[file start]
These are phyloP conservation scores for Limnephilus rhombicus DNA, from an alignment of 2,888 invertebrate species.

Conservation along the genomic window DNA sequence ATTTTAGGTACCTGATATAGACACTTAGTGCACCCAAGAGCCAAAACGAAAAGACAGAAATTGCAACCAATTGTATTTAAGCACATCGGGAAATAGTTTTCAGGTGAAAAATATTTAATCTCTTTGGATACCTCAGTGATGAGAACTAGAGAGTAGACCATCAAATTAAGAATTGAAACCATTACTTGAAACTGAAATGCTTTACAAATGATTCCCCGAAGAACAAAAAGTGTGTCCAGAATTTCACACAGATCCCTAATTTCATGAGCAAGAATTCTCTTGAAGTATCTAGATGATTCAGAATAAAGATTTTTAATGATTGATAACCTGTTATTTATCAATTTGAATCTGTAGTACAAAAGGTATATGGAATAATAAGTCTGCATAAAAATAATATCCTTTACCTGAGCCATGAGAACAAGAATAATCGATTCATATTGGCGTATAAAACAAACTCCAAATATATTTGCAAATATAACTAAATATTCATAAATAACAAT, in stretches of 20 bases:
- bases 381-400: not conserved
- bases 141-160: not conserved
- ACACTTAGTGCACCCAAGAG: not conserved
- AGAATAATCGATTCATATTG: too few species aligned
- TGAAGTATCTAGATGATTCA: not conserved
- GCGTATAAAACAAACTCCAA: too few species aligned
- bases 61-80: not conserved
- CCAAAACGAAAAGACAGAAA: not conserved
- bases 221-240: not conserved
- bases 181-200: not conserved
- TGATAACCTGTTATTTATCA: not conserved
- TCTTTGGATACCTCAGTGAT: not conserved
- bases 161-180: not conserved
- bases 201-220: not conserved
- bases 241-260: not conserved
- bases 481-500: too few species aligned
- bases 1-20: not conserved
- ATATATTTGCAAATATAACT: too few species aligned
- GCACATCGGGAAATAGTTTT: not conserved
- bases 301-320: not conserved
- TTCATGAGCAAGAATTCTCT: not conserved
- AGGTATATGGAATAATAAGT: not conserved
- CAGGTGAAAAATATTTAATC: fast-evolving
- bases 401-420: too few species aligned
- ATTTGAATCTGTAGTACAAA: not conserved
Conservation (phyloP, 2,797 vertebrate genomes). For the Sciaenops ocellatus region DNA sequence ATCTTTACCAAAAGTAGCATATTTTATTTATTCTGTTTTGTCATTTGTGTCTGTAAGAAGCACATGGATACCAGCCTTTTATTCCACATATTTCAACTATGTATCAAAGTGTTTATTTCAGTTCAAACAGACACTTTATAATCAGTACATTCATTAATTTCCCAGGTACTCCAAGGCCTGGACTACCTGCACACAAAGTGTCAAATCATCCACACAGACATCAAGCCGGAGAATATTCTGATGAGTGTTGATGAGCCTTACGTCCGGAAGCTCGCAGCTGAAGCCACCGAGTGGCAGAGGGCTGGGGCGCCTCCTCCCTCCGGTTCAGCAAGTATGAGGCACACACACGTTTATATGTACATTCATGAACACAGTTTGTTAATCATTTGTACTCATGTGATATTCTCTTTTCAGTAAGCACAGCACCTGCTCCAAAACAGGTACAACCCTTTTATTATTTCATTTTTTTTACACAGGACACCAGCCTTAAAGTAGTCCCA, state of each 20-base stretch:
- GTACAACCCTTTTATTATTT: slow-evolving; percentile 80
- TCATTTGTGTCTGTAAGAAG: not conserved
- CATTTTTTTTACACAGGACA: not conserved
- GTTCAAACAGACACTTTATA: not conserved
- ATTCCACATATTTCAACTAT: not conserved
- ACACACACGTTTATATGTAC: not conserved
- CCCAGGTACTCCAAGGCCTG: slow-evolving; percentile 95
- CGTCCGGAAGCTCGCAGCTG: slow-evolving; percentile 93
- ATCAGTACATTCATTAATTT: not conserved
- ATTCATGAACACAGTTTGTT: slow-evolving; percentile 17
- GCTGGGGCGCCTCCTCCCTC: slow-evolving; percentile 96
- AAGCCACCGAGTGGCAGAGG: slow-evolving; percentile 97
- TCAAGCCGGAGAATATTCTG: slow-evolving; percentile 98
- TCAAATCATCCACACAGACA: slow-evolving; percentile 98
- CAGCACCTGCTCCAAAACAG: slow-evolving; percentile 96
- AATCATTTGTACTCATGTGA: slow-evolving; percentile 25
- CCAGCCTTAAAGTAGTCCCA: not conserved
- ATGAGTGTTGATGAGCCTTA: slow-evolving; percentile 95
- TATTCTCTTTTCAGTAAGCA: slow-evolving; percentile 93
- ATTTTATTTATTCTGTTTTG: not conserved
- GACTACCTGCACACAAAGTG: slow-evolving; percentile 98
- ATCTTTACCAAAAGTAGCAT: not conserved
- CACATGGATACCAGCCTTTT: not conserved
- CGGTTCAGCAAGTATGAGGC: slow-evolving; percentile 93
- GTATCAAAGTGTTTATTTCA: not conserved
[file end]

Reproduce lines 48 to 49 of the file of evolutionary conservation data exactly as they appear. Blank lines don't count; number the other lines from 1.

- ATTTTATTTATTCTGTTTTG: not conserved
- GACTACCTGCACACAAAGTG: slow-evolving; percentile 98